Vertical transport of surface fire emissions observed from space

Siegfried Gonzi, Paul I. Palmer

Research output: Contribution to journalArticlepeer-review

Abstract

We use optimal estimation to infer the vertical distribution of surface emissions lofted from boreal and tropical biomass burning during June-October (JJASO) 2006. We use satellite observations of CO, a tracer of incomplete combustion, at thermal infrared and microwave wavelengths from Aura Tropospheric Emission Spectrometer (TES) and Microwave Limb Sounder (MLS), respectively. TES and MLS together typically provide two to three pieces of information. We use a maximum a posteriori (MAP) methodology to estimate emitted CO mass in five vertical regions spanning the troposphere and lower stratosphere, equivalent to estimating surface emissions. Correlations between neighboring vertical regions, due to vigorous mixing induced by surface heating, reduce the inversion to the information content provided by the data. We use a total of 1785 TES profile measurements, of which 672 are colocated with MLS. We define an injection height based on MAP statistics. We find that 10%-20% of boreal and tropical fire emissions, depending on the region, reach the free and upper troposphere during JJASO 2006. Our injection height estimates during two key pyroconvective events, Siberia (July) and Indonesia (October), qualitatively agree with measurements of aerosol index and attenuated backscatter from Aura Ozone Monitoring Instrument (OMI) and CALIPSO, respectively. Surface emissions inferred from our mass estimates agree with the Global Fire Emission Database biomass burning emission inventory to within +/-10%. The small percentage of emissions injected above the boundary layer result in disproportionate changes in CO concentrations of more than 2-25 ppb and 15-160 ppb over boreal and tropical regions, respectively.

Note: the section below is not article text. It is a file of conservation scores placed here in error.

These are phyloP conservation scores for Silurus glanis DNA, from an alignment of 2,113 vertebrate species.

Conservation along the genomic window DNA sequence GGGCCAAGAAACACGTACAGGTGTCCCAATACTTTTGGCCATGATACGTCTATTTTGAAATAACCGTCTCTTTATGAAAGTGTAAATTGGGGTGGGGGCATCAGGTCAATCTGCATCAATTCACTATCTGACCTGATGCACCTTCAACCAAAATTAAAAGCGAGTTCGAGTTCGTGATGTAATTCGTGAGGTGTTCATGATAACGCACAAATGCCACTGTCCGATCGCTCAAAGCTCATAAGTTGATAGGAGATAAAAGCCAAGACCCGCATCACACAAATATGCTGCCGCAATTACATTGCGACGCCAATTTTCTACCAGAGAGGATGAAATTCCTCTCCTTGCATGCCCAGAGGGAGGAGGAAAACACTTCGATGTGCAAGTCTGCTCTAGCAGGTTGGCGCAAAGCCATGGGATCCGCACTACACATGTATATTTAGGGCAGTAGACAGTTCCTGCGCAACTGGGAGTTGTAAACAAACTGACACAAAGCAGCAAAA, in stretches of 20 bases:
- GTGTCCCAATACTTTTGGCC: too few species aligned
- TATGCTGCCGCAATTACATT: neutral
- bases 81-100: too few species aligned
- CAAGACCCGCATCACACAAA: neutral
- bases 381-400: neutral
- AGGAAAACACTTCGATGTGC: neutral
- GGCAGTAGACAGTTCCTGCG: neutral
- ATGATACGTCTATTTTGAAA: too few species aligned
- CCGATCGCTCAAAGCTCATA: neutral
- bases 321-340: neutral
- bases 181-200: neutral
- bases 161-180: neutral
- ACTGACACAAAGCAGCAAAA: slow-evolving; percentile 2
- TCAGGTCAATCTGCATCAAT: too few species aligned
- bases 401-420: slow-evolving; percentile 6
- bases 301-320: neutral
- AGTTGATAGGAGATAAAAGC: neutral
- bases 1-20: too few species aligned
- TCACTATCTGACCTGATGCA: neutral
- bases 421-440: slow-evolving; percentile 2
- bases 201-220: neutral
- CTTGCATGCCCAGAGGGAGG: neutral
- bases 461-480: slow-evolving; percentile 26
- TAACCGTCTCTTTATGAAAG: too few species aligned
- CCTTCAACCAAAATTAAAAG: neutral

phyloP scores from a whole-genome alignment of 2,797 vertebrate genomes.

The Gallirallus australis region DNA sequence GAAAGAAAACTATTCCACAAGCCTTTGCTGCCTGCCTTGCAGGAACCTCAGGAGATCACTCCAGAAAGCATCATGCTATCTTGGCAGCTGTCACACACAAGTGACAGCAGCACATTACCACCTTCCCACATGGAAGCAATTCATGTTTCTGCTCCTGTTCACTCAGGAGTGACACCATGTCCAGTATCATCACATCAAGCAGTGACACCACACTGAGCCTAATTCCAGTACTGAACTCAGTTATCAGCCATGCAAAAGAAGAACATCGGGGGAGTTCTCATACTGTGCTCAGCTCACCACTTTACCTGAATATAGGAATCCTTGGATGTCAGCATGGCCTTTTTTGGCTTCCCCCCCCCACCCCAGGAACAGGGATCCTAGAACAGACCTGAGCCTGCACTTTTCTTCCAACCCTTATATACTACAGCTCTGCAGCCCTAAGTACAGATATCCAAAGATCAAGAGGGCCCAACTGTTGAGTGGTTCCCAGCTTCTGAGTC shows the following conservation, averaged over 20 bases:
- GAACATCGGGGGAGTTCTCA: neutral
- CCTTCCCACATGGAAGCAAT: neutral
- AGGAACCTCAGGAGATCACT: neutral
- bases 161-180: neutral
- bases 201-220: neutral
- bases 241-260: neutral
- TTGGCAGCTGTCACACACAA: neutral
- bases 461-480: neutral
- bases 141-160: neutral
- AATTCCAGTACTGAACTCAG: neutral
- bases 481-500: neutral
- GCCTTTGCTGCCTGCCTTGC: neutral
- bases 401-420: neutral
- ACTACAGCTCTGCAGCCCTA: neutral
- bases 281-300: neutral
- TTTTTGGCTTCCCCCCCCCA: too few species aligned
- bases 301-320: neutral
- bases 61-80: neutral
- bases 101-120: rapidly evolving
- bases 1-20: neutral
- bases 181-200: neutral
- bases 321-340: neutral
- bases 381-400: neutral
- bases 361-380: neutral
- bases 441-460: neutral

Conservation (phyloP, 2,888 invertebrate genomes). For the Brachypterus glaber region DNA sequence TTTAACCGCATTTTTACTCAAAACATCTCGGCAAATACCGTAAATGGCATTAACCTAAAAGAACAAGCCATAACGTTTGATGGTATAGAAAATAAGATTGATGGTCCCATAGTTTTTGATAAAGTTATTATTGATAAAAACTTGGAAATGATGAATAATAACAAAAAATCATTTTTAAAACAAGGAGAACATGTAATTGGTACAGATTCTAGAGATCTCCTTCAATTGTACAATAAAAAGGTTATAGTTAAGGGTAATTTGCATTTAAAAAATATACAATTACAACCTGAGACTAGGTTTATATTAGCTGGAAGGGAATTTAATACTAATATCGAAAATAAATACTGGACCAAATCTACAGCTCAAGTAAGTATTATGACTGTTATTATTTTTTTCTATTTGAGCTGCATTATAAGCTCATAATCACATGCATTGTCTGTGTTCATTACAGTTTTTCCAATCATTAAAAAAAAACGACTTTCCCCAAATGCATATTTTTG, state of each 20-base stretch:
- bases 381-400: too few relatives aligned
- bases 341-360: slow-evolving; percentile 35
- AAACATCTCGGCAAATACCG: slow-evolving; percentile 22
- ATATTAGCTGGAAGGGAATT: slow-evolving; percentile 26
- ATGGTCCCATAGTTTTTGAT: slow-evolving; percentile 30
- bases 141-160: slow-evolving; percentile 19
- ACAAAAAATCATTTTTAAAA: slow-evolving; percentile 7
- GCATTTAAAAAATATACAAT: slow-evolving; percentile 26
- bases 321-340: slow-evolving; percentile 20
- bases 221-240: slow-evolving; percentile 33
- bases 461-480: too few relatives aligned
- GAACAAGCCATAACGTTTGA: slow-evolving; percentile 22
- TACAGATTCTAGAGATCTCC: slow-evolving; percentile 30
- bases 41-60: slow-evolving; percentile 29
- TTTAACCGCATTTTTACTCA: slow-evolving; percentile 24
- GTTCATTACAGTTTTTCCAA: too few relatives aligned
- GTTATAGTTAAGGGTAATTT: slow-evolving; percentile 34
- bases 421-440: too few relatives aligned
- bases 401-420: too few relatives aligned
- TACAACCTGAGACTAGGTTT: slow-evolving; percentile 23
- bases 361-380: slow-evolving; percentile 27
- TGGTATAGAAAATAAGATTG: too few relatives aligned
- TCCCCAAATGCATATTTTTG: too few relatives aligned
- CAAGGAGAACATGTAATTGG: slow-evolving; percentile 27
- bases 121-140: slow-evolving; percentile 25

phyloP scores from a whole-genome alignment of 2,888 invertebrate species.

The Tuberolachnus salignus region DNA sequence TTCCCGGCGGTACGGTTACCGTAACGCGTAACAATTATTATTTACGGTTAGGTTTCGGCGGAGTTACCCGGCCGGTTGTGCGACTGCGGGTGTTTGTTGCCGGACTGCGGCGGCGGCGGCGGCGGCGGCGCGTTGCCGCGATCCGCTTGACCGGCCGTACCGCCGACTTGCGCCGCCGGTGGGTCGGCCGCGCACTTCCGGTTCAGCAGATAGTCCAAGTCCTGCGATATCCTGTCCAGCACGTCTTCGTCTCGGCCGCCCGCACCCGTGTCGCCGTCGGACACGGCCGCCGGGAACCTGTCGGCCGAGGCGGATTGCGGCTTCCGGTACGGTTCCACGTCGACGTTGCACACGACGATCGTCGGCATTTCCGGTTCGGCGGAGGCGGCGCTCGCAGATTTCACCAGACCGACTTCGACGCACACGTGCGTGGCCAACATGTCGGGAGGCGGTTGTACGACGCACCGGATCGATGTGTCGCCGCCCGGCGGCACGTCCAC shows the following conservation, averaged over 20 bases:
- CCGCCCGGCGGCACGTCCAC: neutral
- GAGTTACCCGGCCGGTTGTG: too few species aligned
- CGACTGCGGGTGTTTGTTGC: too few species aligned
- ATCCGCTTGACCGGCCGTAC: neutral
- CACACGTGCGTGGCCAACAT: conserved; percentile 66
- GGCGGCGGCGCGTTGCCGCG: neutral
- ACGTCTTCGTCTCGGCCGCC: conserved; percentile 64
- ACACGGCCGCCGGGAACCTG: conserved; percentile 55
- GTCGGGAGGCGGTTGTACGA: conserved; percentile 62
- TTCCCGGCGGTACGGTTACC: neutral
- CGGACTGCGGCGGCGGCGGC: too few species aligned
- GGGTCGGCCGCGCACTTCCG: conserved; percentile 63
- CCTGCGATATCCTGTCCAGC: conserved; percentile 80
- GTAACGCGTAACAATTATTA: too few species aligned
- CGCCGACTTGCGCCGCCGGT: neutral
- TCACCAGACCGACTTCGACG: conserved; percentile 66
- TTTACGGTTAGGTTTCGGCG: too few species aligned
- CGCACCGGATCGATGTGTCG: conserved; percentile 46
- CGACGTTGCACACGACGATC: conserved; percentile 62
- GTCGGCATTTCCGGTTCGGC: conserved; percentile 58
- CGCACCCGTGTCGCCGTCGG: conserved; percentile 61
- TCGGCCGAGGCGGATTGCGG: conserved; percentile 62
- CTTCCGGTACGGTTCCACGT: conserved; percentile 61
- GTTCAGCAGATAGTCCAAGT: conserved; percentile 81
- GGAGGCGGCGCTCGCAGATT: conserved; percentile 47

Original languageEnglish
Article numberD02306
Pages (from-to)-
Number of pages16
JournalJournal of Geophysical Research
Volume115
DOIs
Publication statusPublished - 27 Jan 2010

Keywords

  • BIOMASS BURNING EMISSIONS
  • LOWER STRATOSPHERE
  • UPPER TROPOSPHERE
  • SMOKE INJECTION
  • CARBON-MONOXIDE
  • SPECTROMETER
  • CONVECTION
  • VARIABILITY
  • MODEL
  • PLUME

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